Much as I hate to sound like a review whore (which I am), I must express my, er, dissatisfaction in the fact that only two people reviewed my last chapter… Anyways. Much love to both of them. By the way, in case anybody was wondering, I sent chapter 7 of The Spoken out to be betaed, so that should be up soon.
As for the writing in this one. Even I think that E! sounds way too old to be ten (which he is in this chapter) but this time, I actually had a reference; I "19th centurized" my own writings from when I was twelve and thirteen (I decided that a prodigy- which is how I see Enjolras, Eponine –well, sort of, and Combeferre, in case you were wondering- would write about two or three years above his peers) and used them as the models. He might still be too old, but by ten, I think that it's plausible that a prodigy-ish person would write like this, so…
June 15, 1816
Oh, honestly! If Papa could stop for a second and actually think about what he's doing, the world would be a better place. I am a little scared by the changes I see in Maman. She spends her day tiptoeing around the house, being his little slave. Afraid that he'll beat her if she gets on his bad side. I don't even know if she realizes what's happening, but Fleur and I do. She's being crushed in Papa's iron fist; that's what's happening.
Well. I'm not entirely sure that Fleur notices, but she says that she does. I know for a fact that at age seven I did not understand the concept of misogyny. Though, as Fleur is a woman, perhaps she'd understand things of that sort- feminism, you know- better than I, being a man. A boy, really. But you know what I mean.
I seem to be conversing with a notebook. How odd.
I really must hide this notebook better. Papa came into my room this morning, and while lecturing me on something- I'm not sure what as I wasn't listening, really; I never do, as he no longer says anything of importance- he picked this notebook up and started absently turning it over in his hands. It was all that I could do to school my face into an expression of nonchalance, as to avoid his suspicion.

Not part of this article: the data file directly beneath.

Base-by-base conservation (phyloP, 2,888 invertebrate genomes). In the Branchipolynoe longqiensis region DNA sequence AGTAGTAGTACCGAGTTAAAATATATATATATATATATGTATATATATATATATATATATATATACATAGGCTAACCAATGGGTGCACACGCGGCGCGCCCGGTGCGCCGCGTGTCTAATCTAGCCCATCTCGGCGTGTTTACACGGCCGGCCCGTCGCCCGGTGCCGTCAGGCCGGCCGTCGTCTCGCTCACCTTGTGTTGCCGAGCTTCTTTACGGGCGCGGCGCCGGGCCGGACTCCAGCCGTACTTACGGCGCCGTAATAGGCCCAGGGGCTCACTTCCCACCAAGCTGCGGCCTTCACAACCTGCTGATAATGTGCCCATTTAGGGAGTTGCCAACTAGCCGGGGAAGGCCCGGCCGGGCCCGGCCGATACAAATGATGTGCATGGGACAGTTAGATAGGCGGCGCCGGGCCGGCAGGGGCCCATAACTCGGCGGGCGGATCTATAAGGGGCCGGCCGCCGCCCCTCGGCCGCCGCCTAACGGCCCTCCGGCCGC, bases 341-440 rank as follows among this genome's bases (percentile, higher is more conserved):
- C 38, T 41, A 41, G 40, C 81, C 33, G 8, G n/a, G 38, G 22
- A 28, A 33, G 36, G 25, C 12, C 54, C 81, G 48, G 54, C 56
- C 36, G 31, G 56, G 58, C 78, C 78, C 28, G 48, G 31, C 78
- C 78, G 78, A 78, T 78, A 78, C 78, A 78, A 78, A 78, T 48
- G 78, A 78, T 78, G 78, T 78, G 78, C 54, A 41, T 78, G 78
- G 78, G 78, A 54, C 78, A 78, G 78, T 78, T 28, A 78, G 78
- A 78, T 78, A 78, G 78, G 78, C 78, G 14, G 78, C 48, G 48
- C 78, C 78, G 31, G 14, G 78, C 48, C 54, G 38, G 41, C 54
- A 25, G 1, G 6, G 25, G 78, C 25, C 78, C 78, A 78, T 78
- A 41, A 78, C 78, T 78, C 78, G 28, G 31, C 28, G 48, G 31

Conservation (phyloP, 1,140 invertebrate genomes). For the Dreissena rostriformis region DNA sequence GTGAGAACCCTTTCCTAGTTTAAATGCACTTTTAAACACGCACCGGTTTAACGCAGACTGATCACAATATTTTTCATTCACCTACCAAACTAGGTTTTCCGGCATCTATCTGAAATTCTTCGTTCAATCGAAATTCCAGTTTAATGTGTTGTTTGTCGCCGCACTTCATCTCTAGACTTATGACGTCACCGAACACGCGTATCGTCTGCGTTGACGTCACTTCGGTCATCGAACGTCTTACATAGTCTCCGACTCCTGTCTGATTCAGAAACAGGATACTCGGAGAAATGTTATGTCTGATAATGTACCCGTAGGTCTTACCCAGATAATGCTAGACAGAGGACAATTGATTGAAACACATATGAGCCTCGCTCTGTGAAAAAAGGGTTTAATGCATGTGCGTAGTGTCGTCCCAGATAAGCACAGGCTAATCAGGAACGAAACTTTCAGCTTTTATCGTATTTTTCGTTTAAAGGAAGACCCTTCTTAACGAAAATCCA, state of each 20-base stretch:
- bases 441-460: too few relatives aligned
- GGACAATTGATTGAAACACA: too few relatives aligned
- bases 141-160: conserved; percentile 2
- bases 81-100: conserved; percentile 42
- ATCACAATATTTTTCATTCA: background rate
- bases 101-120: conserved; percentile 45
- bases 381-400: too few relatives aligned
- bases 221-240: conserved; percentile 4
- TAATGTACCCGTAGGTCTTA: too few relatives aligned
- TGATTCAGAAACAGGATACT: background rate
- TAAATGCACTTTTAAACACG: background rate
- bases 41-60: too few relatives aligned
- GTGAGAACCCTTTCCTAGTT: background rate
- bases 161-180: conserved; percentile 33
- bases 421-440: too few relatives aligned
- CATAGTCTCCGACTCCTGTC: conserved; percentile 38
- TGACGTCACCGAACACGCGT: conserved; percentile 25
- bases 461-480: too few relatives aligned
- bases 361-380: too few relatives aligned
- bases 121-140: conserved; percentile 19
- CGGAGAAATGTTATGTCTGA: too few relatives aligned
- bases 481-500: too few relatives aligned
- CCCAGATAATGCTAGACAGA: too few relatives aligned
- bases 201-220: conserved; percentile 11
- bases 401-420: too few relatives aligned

I'm not afraid of what he would do to me, should he read what I've written in the last couple of years; rather, what he would do to Fleur. She is the apple of his eye, so to speak, and I would hate for her to suffer by my hand, though indirectly.
Henri and I hid in the garden today and listened to our fathers speaking. They are good friends, I suppose, as Henri and I are, though they never address each other on a first name basis.
They were talking about us; about Henri and I, which is why we were eavesdropping.
My father said that I am too precocious for my own good, and that I'm headed for trouble. How odd; I don't think I've ever heard him say that before. Or maybe I have. Once, or twice. Or every day. He hopes that Henri, who is far more subdued than I, will "positively influence" me.
Henri's father, however, delights in the fact that Henri and I think for ourselves and concern ourselves with current events.
Papa went on grumbling then, and Henri's father quickly changed the subject.
Henri and I found the way that they seem to be brothers and yet still address each other by their surnames only amusing.